In the fifth and final round, Mills cut an .016 light and posted an elapsed time of 8.891. Dustin was .024 at the tree and dead-on the 8.90 index with a mark of 8.901 for the win.

“Regarding the win, I would like to thank my wife Lenore and my parents.
My mom and dad just celebrated their 39th wedding anniversary and that’s a huge accomplishment, too. Thank you also to the Bower family, Howard and Steve Carter, plus the 12 people from Genova’s Restaurant,” said Dustin. “A special thanks to my dad for keeping the cars tuned up and ready to race, ASR Starter, and Joe and I Construction.

Prior to Sunday’s racing action, Dustin had not experienced much success at Pittsburgh. He was running both Hot Rod and Quick Rod. Combined, he only had two round wins out of five races. But his Quick Rod victory at Pittsburgh served up a sizable portion of redemption.

“It is getting harder and harder to travel,” Dustin said. “I used to be on the road all the time but my travel plans went down as fuel costs went up.

The win on Sunday helped to pay for the weekend. I definitely want to thank the owners of Pittsburgh Raceway Park for putting on a three-day race.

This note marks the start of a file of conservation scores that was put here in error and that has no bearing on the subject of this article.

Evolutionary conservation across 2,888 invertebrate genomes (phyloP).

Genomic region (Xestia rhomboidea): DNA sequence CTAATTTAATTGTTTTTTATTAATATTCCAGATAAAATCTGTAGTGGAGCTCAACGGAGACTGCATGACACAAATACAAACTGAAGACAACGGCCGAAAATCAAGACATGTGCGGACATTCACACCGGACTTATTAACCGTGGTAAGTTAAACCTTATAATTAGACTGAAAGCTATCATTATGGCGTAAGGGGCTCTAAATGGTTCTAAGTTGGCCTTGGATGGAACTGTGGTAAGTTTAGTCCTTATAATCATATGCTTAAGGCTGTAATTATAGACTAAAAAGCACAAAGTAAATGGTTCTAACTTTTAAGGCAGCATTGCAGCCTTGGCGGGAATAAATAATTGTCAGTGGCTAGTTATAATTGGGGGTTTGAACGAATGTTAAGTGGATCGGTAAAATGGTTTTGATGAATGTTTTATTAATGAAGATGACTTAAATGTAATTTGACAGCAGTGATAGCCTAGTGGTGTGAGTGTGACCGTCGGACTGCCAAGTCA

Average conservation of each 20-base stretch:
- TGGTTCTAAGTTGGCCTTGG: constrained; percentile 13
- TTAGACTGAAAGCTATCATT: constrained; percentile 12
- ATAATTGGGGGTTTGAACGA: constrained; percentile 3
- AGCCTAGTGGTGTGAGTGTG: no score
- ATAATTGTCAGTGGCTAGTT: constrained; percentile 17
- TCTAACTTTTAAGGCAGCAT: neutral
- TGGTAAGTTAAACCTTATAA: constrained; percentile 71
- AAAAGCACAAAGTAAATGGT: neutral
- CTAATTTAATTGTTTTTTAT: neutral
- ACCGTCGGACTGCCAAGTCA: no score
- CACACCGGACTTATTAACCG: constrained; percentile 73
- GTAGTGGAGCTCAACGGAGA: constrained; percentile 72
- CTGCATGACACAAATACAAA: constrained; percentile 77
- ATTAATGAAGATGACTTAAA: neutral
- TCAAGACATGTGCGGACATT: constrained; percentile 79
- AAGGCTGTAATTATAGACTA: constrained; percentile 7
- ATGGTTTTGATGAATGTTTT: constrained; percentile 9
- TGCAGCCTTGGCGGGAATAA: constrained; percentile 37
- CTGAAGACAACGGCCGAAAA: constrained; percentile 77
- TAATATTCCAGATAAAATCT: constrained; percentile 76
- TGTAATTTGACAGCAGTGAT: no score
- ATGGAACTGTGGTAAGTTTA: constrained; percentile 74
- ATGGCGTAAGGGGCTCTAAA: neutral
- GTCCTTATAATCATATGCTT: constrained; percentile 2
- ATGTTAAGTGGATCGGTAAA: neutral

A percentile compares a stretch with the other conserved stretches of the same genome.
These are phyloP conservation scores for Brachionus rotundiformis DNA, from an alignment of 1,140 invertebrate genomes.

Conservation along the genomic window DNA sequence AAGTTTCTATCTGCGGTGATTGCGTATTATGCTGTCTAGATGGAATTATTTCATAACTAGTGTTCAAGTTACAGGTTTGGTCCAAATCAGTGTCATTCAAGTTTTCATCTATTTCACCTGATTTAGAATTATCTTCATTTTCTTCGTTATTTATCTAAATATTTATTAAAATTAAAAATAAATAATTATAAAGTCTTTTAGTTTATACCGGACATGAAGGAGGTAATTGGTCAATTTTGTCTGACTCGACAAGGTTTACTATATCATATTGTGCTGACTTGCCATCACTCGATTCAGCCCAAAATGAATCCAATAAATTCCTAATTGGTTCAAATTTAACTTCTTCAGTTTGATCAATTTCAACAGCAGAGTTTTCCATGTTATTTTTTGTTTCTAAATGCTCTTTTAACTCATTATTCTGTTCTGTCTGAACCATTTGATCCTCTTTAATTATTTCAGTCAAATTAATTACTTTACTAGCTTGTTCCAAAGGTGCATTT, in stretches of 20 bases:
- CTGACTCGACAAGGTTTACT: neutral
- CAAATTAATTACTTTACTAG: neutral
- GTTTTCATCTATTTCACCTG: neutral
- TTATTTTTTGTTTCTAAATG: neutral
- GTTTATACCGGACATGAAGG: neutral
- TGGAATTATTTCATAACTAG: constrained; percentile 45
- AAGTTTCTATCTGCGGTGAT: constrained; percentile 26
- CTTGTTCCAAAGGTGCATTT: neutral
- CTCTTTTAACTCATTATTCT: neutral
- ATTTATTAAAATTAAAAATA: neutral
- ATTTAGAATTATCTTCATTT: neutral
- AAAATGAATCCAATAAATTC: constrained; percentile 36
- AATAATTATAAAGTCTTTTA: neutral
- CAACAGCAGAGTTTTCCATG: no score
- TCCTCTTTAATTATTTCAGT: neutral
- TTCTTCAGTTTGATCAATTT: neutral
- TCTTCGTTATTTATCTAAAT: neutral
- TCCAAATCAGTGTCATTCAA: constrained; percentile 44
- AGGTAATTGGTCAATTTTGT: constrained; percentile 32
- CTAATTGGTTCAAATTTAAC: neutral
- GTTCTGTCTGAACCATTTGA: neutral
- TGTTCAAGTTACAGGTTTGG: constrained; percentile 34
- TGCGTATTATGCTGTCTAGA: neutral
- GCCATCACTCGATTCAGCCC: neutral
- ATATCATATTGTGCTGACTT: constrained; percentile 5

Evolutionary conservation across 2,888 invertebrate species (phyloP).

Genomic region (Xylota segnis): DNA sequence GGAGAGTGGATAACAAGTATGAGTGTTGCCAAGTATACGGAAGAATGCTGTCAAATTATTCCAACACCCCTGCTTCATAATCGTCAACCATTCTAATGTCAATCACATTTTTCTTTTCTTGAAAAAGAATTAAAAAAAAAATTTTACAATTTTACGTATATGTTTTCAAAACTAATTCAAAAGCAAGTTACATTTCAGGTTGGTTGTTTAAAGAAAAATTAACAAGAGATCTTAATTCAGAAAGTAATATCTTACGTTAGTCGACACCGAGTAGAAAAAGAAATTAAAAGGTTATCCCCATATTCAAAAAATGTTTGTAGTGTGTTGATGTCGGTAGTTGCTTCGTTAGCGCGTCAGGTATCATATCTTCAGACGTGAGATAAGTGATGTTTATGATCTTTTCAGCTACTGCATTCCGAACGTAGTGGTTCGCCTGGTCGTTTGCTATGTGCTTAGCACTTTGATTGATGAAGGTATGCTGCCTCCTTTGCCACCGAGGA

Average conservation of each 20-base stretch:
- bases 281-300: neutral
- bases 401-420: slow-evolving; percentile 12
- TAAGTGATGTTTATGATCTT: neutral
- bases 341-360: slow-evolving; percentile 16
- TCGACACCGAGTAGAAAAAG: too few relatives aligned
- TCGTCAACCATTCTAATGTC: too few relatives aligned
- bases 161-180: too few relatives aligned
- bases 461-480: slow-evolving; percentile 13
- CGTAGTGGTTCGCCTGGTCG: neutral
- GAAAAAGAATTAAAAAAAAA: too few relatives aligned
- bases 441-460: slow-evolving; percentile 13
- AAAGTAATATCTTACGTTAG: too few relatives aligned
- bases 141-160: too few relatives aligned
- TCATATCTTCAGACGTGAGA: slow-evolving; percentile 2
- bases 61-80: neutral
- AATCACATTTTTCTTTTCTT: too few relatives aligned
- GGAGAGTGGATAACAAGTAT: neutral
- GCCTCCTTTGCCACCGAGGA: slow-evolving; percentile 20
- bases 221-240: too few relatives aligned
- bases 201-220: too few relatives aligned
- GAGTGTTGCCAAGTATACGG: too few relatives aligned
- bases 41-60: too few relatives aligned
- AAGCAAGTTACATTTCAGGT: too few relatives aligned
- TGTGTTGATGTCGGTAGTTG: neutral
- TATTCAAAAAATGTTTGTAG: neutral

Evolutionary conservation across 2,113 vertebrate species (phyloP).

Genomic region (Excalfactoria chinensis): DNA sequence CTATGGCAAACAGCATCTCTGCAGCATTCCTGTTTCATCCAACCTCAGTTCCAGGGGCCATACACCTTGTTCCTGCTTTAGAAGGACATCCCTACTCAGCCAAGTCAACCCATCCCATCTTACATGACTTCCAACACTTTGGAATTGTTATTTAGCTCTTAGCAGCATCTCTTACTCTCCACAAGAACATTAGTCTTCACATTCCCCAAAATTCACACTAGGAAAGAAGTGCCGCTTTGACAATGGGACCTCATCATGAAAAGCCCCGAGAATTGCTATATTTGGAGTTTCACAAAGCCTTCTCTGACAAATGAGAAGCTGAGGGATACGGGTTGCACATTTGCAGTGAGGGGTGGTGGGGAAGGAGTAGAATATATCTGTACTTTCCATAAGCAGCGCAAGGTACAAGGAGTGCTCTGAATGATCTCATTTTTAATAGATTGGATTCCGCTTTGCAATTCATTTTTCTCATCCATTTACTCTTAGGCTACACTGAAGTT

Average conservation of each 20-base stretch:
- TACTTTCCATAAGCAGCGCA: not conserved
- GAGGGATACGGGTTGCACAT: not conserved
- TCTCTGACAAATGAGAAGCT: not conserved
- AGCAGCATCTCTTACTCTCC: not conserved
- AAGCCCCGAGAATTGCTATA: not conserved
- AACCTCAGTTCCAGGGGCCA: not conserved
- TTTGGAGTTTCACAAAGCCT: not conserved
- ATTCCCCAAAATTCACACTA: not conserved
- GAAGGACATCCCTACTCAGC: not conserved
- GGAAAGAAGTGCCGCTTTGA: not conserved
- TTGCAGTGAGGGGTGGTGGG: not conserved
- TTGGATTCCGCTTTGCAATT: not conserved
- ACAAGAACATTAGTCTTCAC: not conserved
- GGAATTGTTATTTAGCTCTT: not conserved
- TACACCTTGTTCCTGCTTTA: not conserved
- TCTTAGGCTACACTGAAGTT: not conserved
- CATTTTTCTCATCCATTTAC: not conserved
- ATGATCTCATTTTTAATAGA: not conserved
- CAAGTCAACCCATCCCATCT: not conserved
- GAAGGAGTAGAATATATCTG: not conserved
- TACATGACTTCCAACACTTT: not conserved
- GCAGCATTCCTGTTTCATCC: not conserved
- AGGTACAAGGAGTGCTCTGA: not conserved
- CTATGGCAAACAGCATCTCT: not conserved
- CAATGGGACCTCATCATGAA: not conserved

They are the nicest owners we have met in a long time. IHRA needs more operators like the Tedesco family.

At age 35, Dustin now has national event wins in both Quick Rod and Hot Rod competition. He took home a Hot Rod Ironmen at both the 2004 Rockingham Spring Nationals and the 2005 Presidents Cup Nationals. He also picked up the 2005 divisional win at Virginia in Quick Rod.

“My hardest race of the weekend had to be the semifinal round on Sunday,” Dustin said. “Scott Campbell made a good run and just broke out by a little bit. I was dead-on with an 8.906 for the win. It was also fun to get past Ray Connolly in round three.” In order for Mills to make the final, he took out some very tough IHRA hitters, too. The list included Donny Urban, Ron “The General” Folk, and Steven Schmidt.

Professionally, Dustin works as an auto technician at Flower Hill Automotive.

He converts that weekly knowledge to weekend success. His Quick Rod dragster is a well-maintained ’97 Fabrications 225” Hardtail. The dragster’s power comes from a self-built 358” small block Ford. Machine work for Dustin is provided by C & C Automotive.